Swamp pad coolers are economical for cooling a greenhouse, if humidity is not too high during your warm spells. Swamp coolers work by forcing air through a fiber pad that has water dripping through the pad. The water evaporates, chilling the air as it evaporates. Works really well as long as the relative humidity is less than 90%. During very humid weather, the cooler will not work. Probably no problem in your state. In places like Louisiana swamp coolers are not as effective because of the high humidity outdoors. In the desert southwest they are very effective, though the amount of water required is somewhat scarce and expensive.

For protection against critters. Instead of a glazed greenhouse, a screenhouse might be a better option. Essentially replace all the glass with wire mesh. If your glass or plastic panels can be removed without damaging them or the frame. Consider removing panels and replacing them with wire mesh or window screen. Replace the glazing as weather cools in autumn. Or have 2 structures. A greenhouse to extend the seasons, and a screen house for summer time use.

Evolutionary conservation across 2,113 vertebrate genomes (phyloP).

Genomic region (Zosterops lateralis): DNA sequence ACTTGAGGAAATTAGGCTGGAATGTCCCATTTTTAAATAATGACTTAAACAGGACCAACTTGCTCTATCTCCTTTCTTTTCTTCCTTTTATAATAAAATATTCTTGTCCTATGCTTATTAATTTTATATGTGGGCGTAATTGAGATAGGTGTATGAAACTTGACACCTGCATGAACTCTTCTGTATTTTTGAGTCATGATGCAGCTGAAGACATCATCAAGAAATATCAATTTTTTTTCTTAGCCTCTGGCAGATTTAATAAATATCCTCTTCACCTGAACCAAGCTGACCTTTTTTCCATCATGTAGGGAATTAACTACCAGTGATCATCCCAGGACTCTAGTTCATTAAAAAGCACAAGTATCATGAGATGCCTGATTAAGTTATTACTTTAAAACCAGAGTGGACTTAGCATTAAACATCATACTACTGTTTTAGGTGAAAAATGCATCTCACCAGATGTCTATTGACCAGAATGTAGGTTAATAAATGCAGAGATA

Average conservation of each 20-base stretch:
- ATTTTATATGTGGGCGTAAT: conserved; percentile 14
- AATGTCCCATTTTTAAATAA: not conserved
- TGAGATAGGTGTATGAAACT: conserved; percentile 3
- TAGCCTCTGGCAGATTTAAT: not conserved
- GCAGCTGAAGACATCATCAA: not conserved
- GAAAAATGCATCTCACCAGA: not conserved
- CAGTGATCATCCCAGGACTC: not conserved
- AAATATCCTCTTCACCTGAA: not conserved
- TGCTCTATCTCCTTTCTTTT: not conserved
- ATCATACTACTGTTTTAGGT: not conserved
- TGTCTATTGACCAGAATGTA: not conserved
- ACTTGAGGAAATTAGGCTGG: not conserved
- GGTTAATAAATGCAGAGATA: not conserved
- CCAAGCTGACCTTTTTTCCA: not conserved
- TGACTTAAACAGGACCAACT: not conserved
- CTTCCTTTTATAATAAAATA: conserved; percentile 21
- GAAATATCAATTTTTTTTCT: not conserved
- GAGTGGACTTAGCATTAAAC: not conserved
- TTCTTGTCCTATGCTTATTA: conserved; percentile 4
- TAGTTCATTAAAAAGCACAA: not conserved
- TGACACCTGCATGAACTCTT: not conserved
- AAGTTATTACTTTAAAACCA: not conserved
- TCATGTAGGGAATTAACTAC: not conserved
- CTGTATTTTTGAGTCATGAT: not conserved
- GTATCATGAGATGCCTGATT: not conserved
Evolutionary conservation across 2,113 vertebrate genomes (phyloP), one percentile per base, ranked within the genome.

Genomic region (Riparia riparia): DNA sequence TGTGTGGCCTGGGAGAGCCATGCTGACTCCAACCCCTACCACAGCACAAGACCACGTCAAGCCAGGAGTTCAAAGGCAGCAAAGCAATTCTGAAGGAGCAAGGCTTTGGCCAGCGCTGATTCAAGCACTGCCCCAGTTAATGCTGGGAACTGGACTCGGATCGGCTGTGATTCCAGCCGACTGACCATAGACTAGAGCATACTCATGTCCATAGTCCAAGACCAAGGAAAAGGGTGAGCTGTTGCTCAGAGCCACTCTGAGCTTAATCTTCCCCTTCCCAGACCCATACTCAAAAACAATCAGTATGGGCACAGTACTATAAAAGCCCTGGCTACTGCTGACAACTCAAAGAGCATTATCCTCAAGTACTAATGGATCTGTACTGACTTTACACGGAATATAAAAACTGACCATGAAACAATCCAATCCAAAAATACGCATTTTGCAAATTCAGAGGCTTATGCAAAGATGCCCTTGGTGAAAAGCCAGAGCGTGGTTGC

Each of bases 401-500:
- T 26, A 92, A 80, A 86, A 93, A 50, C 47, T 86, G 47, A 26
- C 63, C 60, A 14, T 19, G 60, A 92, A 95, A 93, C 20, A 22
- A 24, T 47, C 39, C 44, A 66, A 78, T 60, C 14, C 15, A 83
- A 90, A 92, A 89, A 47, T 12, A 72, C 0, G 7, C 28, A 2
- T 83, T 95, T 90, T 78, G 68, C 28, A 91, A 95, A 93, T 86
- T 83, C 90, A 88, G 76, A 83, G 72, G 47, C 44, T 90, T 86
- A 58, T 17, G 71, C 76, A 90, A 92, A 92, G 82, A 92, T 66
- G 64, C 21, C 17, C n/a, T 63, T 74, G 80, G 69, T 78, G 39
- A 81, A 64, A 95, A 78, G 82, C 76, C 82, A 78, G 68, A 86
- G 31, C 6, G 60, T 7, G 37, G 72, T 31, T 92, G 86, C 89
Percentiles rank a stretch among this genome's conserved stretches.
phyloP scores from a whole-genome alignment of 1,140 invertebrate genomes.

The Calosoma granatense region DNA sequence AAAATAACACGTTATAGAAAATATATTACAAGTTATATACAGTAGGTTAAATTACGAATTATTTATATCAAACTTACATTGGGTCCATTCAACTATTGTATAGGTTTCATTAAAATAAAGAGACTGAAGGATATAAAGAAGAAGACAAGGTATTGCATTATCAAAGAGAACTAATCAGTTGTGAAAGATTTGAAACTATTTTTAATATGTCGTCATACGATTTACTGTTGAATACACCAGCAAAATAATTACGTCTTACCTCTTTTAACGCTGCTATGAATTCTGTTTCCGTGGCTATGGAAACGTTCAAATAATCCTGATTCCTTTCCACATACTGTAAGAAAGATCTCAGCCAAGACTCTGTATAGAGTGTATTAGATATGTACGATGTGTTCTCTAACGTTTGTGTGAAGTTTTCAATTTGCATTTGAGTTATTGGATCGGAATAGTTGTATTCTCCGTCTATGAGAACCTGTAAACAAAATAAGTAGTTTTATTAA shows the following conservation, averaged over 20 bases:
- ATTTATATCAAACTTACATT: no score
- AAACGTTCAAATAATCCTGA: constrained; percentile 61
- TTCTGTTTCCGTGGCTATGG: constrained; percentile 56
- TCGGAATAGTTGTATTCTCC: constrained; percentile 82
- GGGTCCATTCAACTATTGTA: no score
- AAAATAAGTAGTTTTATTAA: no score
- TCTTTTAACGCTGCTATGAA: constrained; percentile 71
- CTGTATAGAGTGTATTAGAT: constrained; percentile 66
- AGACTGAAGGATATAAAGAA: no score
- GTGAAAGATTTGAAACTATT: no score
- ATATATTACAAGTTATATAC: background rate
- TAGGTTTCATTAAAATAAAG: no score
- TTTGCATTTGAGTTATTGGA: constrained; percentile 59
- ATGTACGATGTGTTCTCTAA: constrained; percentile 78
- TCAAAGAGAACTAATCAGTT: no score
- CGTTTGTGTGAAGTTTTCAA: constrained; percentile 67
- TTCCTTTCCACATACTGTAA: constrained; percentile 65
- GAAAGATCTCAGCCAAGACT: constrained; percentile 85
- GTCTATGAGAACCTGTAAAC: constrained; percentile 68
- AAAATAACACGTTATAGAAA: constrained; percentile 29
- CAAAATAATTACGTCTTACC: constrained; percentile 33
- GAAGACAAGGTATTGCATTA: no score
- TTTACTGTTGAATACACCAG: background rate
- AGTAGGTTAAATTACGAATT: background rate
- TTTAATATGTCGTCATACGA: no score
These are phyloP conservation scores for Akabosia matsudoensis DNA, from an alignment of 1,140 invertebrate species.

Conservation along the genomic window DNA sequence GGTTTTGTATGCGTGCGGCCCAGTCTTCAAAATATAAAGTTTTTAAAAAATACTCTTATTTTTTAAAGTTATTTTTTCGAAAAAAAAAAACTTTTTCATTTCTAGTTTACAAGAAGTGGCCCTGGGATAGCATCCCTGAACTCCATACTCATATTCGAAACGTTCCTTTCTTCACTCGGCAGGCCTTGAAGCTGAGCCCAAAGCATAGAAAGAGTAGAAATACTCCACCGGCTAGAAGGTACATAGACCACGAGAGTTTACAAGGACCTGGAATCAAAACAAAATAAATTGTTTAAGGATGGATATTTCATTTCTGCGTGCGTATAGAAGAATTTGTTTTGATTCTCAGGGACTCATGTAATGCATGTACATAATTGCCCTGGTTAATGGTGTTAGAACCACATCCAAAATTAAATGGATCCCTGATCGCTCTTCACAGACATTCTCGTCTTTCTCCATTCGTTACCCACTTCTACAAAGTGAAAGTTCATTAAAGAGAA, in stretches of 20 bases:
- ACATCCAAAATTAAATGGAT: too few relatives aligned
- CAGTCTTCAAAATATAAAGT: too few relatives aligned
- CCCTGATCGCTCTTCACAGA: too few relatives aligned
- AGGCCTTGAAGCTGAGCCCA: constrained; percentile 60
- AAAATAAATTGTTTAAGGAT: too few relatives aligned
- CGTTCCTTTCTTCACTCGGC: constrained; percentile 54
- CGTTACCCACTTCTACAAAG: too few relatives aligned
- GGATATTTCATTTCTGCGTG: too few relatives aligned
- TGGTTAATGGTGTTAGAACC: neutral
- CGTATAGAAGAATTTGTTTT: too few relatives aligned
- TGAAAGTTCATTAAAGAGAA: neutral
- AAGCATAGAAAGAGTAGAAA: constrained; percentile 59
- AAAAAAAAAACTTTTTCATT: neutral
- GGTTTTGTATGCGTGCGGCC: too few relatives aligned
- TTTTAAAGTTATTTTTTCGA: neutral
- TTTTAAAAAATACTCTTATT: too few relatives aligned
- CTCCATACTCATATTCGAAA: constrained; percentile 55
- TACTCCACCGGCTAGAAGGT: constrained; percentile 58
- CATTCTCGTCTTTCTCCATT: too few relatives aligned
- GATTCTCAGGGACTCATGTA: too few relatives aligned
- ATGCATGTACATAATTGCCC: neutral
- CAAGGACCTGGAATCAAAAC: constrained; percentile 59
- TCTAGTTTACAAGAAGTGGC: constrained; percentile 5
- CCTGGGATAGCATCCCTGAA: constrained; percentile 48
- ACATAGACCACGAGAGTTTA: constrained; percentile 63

Trigobontree

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I keep my tropicals in a 10x12 greenhouse and keep the door open at all times.
Do you have a thermometer?
I have a cheap thermometer in my greenhouse and have noticed that as long as I have the door open, it doesn't get too bad, maybe 105-110. I don't keep a lot of bonsai in there because I don't want to cook them on accident. I also keep some shard and cabbage in pots as my canaries. They are colder weather plants so if they start looking bad, I will know the upper limit. I would also not be upset if I lost them. They have been growing exceedingly well, despite the heat.